Wednesday, 20 March 2019

The corruption of Scottish Nationalism

I have been interested by Scottish culture - to varying degrees, sometimes very intensely - for forty years, when my family moved there. I have myself lived in Scotland 'solo' for more than three years, and family connections continue.

One thing has become clear is that Scottish Nationalism has been thoroughly corrupted over the past few decades - in a nutshell, it has moved from being (overall) based-on Patriotism, to being based on Resentment - specifically anti-English animus.

In other words it has gone from being rooted-in Love of one's own-country, to hatred of another-Country

This has often been the fate of Nationalism whenever it takes a political form - because it is much easier to encourage and sustain resentment than love.

Almost all nationalisms have been defined-against - in the sense that there is a threat to the culture that is resisted. Almost every nation has an excluded-other. For Germany and for England this was France (which annoyed Scotland and Wales, because they defined themselves against England) - for France it was England (which annoyed the Germans, who felt slighted).

It is interesting that the most notorious nationalism of recent years - Germany 1933-45 - was a fake nationalism, directed against a newly-invented rival-enemy distinctive only to the Party leadership. This suggests that the mass-popular roots of support for the National Socialist Workers' Party was quite probably genuine patriotism, i.e. love of country; as against the anti-patriotism and cultural destruction advocated by the rival forces of International Socialism/ Communism.

Scottish 'nationalism' (ie. loving patriotism) emerged after the Union of Parliaments with England and Wales, in 1707; and was most exemplified by people like Sir Walter Scott - who were strongly in favour of this Union. In other worlds, cultural patriotism was distinct from political Unionism. There followed a great era of Scottish creativity and intellectual attainment - during which Scotland was an international leader in philosophy, medicine, technology, science, universities; as well as literature (the likes of Byron, Burns, Scott, Stevenson). The Scots became cultural arbiters, and Edinburgh was known as the Athens of the North.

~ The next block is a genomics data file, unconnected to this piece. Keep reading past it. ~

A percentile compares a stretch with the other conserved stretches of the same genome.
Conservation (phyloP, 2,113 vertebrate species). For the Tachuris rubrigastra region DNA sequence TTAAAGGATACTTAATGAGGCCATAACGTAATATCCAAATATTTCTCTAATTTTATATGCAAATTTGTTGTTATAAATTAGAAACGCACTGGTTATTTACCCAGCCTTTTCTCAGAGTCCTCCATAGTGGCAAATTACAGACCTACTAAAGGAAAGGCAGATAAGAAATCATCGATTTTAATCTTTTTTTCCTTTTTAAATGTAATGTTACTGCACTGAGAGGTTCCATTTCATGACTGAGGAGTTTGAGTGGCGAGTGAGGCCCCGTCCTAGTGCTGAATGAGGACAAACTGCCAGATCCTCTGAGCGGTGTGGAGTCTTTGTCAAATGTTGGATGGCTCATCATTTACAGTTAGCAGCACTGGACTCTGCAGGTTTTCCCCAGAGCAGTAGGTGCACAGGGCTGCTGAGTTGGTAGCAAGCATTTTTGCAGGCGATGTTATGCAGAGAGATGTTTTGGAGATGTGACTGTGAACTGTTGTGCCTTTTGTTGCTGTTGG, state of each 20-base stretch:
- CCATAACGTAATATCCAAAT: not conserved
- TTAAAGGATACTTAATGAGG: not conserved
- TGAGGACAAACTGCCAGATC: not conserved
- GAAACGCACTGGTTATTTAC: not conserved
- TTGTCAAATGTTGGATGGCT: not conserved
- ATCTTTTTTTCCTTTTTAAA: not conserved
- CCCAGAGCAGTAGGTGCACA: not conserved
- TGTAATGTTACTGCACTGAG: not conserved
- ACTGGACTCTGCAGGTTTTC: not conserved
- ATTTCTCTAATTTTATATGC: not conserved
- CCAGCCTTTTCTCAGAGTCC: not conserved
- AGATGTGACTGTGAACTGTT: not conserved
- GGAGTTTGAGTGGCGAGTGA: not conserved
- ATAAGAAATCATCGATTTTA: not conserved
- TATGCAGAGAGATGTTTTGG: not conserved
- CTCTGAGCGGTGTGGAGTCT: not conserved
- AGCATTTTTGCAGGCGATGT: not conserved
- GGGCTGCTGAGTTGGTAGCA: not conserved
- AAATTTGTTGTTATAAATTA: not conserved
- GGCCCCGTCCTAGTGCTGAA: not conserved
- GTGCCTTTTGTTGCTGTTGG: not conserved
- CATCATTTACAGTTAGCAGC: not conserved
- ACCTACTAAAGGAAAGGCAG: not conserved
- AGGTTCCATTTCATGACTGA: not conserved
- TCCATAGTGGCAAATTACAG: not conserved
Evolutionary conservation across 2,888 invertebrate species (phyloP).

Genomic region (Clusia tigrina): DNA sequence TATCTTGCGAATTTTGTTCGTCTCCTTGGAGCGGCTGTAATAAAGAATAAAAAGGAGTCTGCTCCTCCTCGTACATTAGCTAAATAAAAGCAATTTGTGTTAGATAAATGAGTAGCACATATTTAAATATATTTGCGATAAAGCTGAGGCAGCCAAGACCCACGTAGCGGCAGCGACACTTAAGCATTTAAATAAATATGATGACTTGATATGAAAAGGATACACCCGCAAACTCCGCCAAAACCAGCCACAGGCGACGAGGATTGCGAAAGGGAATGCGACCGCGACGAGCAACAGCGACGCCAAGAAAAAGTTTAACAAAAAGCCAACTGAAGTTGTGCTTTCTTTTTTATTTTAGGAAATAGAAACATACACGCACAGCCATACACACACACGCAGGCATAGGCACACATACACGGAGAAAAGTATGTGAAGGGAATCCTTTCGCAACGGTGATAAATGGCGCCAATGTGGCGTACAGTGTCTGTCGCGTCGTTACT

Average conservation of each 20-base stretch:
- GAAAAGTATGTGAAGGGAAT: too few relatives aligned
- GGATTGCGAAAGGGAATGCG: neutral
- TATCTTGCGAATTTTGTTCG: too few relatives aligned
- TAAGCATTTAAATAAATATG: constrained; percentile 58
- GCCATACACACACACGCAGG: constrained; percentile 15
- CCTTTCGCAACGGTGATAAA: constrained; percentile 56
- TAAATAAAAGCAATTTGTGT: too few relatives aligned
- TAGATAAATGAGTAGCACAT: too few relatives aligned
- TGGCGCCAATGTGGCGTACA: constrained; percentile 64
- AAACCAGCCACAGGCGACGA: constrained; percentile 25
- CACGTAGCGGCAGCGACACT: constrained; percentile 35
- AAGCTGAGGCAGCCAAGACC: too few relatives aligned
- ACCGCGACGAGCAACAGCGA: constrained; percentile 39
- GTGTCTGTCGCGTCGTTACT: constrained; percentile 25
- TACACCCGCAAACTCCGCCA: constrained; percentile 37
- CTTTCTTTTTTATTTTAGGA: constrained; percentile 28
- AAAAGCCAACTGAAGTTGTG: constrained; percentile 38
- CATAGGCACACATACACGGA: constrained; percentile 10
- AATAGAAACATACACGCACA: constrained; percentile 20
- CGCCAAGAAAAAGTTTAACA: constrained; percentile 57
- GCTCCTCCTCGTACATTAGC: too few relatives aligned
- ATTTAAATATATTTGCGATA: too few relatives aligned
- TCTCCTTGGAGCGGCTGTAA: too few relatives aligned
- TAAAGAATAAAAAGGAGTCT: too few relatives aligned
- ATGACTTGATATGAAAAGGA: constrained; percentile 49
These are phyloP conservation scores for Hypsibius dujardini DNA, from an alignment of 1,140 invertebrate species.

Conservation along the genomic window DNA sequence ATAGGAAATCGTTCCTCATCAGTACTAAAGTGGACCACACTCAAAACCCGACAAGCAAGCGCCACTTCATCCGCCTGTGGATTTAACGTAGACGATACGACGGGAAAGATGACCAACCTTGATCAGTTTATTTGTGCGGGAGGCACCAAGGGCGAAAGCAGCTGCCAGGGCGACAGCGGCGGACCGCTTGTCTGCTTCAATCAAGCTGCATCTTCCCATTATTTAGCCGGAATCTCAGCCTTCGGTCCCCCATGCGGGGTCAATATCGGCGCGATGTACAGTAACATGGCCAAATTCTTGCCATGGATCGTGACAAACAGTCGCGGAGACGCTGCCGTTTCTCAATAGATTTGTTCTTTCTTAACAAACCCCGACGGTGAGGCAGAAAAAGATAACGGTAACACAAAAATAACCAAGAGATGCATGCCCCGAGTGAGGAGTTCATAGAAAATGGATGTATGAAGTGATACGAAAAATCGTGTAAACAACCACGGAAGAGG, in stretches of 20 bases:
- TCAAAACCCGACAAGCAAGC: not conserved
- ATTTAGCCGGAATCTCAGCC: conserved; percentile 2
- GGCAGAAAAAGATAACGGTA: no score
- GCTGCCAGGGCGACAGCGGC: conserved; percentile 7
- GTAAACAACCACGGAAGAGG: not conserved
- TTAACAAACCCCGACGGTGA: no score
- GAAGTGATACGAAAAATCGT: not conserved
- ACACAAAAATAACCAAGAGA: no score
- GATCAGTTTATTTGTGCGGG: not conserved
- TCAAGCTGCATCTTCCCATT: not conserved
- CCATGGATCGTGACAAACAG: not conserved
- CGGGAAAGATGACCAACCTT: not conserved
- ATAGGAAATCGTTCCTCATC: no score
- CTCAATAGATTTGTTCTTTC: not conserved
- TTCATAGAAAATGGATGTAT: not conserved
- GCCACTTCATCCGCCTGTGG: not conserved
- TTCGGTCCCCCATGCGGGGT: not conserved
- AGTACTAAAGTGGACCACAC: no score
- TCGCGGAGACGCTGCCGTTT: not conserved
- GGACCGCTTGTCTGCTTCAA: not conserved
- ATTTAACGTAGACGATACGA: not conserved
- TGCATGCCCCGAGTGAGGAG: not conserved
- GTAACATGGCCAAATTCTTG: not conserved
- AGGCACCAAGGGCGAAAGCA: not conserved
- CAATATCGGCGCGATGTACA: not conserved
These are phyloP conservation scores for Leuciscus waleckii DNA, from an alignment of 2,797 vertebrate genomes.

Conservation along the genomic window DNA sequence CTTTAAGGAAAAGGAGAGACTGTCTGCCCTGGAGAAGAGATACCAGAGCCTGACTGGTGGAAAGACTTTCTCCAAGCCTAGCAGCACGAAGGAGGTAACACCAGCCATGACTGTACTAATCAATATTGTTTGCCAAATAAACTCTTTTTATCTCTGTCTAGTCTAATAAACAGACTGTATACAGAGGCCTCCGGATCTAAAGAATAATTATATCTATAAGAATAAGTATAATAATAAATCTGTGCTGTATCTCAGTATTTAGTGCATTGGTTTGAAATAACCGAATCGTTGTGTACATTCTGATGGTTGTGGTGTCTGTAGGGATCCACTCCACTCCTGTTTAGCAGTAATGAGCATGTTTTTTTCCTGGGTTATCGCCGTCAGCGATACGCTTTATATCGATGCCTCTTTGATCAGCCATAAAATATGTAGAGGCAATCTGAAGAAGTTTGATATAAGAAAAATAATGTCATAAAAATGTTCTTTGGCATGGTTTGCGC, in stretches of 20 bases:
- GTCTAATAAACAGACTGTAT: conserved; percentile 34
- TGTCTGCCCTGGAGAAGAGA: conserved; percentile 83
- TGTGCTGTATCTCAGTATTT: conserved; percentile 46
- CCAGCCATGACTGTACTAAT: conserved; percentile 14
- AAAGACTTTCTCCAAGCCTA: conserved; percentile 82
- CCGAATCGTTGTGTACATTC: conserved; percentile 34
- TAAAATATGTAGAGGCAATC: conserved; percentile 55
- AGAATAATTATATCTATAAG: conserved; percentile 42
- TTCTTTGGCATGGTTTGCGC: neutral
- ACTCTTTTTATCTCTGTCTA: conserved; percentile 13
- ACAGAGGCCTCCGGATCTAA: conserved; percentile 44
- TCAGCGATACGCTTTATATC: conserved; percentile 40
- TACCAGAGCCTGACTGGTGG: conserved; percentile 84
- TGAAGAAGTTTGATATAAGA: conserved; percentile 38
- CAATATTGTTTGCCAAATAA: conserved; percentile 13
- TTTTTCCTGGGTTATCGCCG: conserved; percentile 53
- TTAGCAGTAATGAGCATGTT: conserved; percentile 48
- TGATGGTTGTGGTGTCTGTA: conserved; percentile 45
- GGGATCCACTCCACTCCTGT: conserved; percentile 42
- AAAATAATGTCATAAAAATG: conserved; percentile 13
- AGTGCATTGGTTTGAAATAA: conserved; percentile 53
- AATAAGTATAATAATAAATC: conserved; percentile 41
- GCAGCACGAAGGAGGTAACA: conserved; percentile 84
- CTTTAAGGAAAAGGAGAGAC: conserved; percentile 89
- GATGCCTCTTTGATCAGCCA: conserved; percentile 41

Modern political nationalism emerged, I think, due to the centralising and controlling tendency of the modern State from the late 1800s; which put ever increasing pressure on the social forms of distinctness.

For example, in Scotland, the Union into Britain exempted Scots Law, Education and the Church - but the modern State was continually eroding the autonomy of these institutions - and imposing a uniform centralised government.

So, the desire for political autonomy was understandable. But, because it was political, it was almost-certain to be operationalised towards maximising the benefits of politicans.

There was a referendum about increased Scottish devolution in 1979, which resulted in a majority in favour of devolution - but this was claimed (by the prior definition of margin required) to be too small a proportion of the population to lead to change.

Thus, the result was genuinely ambiguous - but instead of being clarified it was ignored - thereby contributing to a building anti-English resentment as the 'local' Scottish elites saw the opportunity for a power/ wealth grab, as putative leaders of a pseudo-independent Scotland: under the slogan of Independence In Europe. The idea was to separate from England, but remain a part of the European Union.